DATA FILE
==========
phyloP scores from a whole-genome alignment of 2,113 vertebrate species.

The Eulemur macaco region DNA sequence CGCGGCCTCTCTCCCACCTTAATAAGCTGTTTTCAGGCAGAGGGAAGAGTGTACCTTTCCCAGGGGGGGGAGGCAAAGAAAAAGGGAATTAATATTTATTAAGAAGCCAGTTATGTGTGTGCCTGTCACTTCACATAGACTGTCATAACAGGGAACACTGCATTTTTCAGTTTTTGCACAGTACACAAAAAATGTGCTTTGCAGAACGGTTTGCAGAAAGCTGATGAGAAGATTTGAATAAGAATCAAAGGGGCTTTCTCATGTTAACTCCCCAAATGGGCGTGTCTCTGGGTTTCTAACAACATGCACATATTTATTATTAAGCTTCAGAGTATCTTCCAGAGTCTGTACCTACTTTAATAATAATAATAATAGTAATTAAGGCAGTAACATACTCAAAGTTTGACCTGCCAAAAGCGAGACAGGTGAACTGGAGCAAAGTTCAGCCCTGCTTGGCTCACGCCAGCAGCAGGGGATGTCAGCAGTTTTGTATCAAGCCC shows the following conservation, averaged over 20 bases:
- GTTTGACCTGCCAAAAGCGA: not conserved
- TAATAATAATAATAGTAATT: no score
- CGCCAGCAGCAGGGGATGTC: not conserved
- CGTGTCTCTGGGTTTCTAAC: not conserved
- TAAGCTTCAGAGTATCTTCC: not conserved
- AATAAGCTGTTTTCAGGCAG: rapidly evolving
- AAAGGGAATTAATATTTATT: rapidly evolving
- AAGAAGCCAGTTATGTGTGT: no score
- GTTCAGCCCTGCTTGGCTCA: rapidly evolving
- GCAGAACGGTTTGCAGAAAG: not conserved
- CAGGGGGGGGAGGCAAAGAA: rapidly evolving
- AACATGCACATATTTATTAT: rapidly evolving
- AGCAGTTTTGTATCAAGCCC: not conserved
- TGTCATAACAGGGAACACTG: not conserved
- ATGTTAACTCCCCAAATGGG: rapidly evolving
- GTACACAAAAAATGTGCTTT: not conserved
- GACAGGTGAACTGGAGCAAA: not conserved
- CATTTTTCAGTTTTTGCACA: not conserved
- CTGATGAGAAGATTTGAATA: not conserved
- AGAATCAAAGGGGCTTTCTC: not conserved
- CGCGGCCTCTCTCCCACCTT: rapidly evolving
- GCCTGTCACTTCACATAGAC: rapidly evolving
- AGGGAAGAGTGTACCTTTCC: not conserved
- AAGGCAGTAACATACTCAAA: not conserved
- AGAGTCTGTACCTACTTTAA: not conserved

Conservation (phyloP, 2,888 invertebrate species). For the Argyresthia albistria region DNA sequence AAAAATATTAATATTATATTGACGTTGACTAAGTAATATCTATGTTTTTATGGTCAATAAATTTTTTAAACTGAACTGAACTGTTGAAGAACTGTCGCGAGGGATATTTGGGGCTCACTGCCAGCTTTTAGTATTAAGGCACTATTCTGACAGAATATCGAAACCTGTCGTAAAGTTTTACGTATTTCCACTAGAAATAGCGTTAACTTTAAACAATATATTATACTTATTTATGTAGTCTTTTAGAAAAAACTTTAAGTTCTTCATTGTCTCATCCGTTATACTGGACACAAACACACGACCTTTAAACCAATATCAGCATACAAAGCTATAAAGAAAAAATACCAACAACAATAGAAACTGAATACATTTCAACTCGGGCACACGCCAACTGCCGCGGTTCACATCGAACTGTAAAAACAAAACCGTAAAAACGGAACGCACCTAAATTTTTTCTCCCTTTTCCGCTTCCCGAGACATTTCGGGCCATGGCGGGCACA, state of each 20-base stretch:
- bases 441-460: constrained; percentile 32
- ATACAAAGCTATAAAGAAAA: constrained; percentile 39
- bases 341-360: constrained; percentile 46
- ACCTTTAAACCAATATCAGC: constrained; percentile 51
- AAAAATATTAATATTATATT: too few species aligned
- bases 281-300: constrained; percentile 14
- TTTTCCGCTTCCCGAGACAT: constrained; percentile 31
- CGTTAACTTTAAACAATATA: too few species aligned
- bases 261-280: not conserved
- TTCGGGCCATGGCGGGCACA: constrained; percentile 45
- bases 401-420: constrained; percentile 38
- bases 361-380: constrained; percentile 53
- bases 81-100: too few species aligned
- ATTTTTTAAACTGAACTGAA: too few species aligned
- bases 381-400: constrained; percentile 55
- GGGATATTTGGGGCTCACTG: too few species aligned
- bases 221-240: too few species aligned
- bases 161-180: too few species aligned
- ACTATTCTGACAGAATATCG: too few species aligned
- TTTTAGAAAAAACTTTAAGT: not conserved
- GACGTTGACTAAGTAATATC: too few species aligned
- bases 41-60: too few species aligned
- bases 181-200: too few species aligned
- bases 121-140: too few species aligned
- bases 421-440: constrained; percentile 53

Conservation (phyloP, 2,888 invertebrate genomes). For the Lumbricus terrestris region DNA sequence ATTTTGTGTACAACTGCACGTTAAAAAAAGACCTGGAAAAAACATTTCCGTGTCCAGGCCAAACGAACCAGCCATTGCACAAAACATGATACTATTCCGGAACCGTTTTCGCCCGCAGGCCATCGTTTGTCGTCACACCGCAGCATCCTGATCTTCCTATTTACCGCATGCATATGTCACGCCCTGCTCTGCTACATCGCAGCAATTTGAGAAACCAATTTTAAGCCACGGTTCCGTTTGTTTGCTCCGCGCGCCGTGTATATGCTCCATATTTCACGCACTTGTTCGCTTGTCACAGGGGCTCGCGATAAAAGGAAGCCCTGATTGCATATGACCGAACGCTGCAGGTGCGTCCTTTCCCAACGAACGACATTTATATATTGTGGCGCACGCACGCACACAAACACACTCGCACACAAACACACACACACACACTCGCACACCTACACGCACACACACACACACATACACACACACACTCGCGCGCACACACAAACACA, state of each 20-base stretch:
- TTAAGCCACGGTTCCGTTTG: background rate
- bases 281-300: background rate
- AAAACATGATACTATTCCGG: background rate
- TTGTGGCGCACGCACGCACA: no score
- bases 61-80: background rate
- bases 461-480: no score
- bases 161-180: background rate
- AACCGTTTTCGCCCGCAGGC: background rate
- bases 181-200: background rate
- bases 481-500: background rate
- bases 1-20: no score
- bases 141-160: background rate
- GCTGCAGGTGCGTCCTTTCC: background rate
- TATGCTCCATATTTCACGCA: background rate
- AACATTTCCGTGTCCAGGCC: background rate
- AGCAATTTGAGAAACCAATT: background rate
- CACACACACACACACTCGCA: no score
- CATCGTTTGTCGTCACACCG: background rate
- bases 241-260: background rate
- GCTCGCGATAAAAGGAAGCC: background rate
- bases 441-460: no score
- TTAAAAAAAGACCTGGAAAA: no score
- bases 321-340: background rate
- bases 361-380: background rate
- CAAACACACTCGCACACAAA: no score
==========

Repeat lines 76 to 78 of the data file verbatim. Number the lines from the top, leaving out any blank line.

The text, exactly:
- TTAAAAAAAGACCTGGAAAA: no score
- bases 321-340: background rate
- bases 361-380: background rate